The Weekly - To Tweet or not to Tweet


Last weekend saw Donald Trump secure a major legislative breakthrough, with his much feted corporate and personal tax cuts passing through the Senate. In what should have been seen as a major political victory for the Trump administration, it was overshadowed by Trump retweeting three anti-Muslim videos from the Britain First deputy leader, Jayda Fransen.

While Twitter was partially responsible for the election of Donald Trump it is also perhaps going to be the source of his downfall. His uncivil discourse and his inability to accept any criticism detracts from any success his administration has enjoyed. The US economy continues to grow at around 3.5%, and these tax reforms should only inject further growth into the US economy. This is also against a backdrop of strong US manufacturing data and low unemployment. Providing the bill makes it through the House of Representatives, which is expected, it is likely to be signed into law by Christmas.

The US stock market has also grown significantly since the election of Donald Trump, with much of these gains a reflection of the tax reforms. Where the US markets go from here is anyone’s guess, but US companies have to live up to these tax reforms otherwise they will struggle to justify their lofty valuations. Over $2 trillion has been added to the US markets since the election of Trump, while the expected tax cuts are going to add $1.5 trillion to the US debt pile over the next ten years.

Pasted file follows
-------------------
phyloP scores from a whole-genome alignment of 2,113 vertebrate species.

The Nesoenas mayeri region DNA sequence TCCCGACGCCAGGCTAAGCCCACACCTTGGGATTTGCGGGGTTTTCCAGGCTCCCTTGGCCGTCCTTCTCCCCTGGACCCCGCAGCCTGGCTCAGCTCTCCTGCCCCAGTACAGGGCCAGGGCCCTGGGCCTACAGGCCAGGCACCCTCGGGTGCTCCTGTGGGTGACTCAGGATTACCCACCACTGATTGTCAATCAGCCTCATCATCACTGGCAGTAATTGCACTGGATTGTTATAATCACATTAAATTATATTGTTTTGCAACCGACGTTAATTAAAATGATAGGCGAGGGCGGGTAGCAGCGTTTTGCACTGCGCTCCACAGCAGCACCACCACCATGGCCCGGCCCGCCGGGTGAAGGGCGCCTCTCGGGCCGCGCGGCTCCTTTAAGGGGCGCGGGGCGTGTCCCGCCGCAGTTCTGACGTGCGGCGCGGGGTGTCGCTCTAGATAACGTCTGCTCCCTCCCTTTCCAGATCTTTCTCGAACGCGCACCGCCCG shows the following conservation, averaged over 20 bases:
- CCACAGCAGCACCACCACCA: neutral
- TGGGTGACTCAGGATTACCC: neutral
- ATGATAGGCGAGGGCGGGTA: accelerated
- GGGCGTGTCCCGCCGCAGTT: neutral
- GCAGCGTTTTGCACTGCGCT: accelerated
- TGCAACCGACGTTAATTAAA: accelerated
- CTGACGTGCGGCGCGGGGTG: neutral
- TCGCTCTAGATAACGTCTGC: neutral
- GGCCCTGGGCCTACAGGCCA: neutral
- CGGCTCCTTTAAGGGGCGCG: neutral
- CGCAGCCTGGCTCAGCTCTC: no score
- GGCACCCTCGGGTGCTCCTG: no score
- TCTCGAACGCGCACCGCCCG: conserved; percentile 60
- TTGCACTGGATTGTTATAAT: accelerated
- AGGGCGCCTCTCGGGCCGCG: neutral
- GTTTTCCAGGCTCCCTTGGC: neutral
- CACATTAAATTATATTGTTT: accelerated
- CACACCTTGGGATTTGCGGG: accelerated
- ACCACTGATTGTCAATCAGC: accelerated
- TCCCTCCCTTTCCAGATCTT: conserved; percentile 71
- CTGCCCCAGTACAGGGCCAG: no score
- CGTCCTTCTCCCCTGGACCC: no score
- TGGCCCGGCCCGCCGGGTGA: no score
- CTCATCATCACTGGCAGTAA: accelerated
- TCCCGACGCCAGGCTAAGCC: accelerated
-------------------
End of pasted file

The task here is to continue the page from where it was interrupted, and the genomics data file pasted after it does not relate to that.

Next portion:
Now these reforms are as good as passed it remains to be seen whether they will benefit all Americans and not just the few. If it’s the latter then Donald Trump will face some difficulty at the US mid-term elections in November 2018. If Trump fails to maintain the Republican’s firm grip on the Senate and Congress then there are already murmurings that he won’t be able to continue in the top job to see out his first term, let alone contest for a second.

On the face of it, and only taking into account the economic figures, there is not much on which to criticise Donald Trump. The biggest threat to Donald Trump’s presidency is his unbecoming conduct, his fragile ego, and of course his Twitter account.

Meanwhile, in the UK, whilst Theresa May was rebuking Trump or being rebuked herself she was facing a few other domestic problems of her own. It appears her right hand man, Damien Green, has been accused of using his ministerial laptop for perusing and downloading some inappropriate material. Although he denies the allegations there are those already clamouring for his resignation. Furthermore, Mrs May’s social mobility tsar and the rest of the social mobility board all resigned due to the governments’ sole focus on Brexit, which they say has caused the neglect of the growing issue of closing the gap between the rich and poor.

Amongst this chaotic backdrop of problems, it seems that Theresa May has single handily taken the reigns of the Brexit negotiations by offering the EU £50 billion in order for trade talks to progress this week. If this is not enough to secure a trade deal with the EU then a hard Brexit is very much on the cards, especially as some kind of hard border in Ireland is looking inevitable.

There are those that already think this figure is too much and are calling for a second referendum, which isn’t going to happen. Even if the EU thinks this is a significant commitment from the UK, there is no cast iron guarantee that this is going to stand up in the long run, much like our embattled Prime Minister!

This is not because we think she is or isn’t doing a good job, but when drinking from a poisoned chalice the outcome is inevitable. Whether Theresa May is a victim of her own party or the Labour party remains to be seen, but the infighting from within the Conservative party has already led some leading City institutions to come out last week to say that the UK should prepare for a Jeremy Corbyn government. However this was followed with the caveat that this outcome, coupled with Brexit, is also the reason why the UK stock markets are underperforming their peers.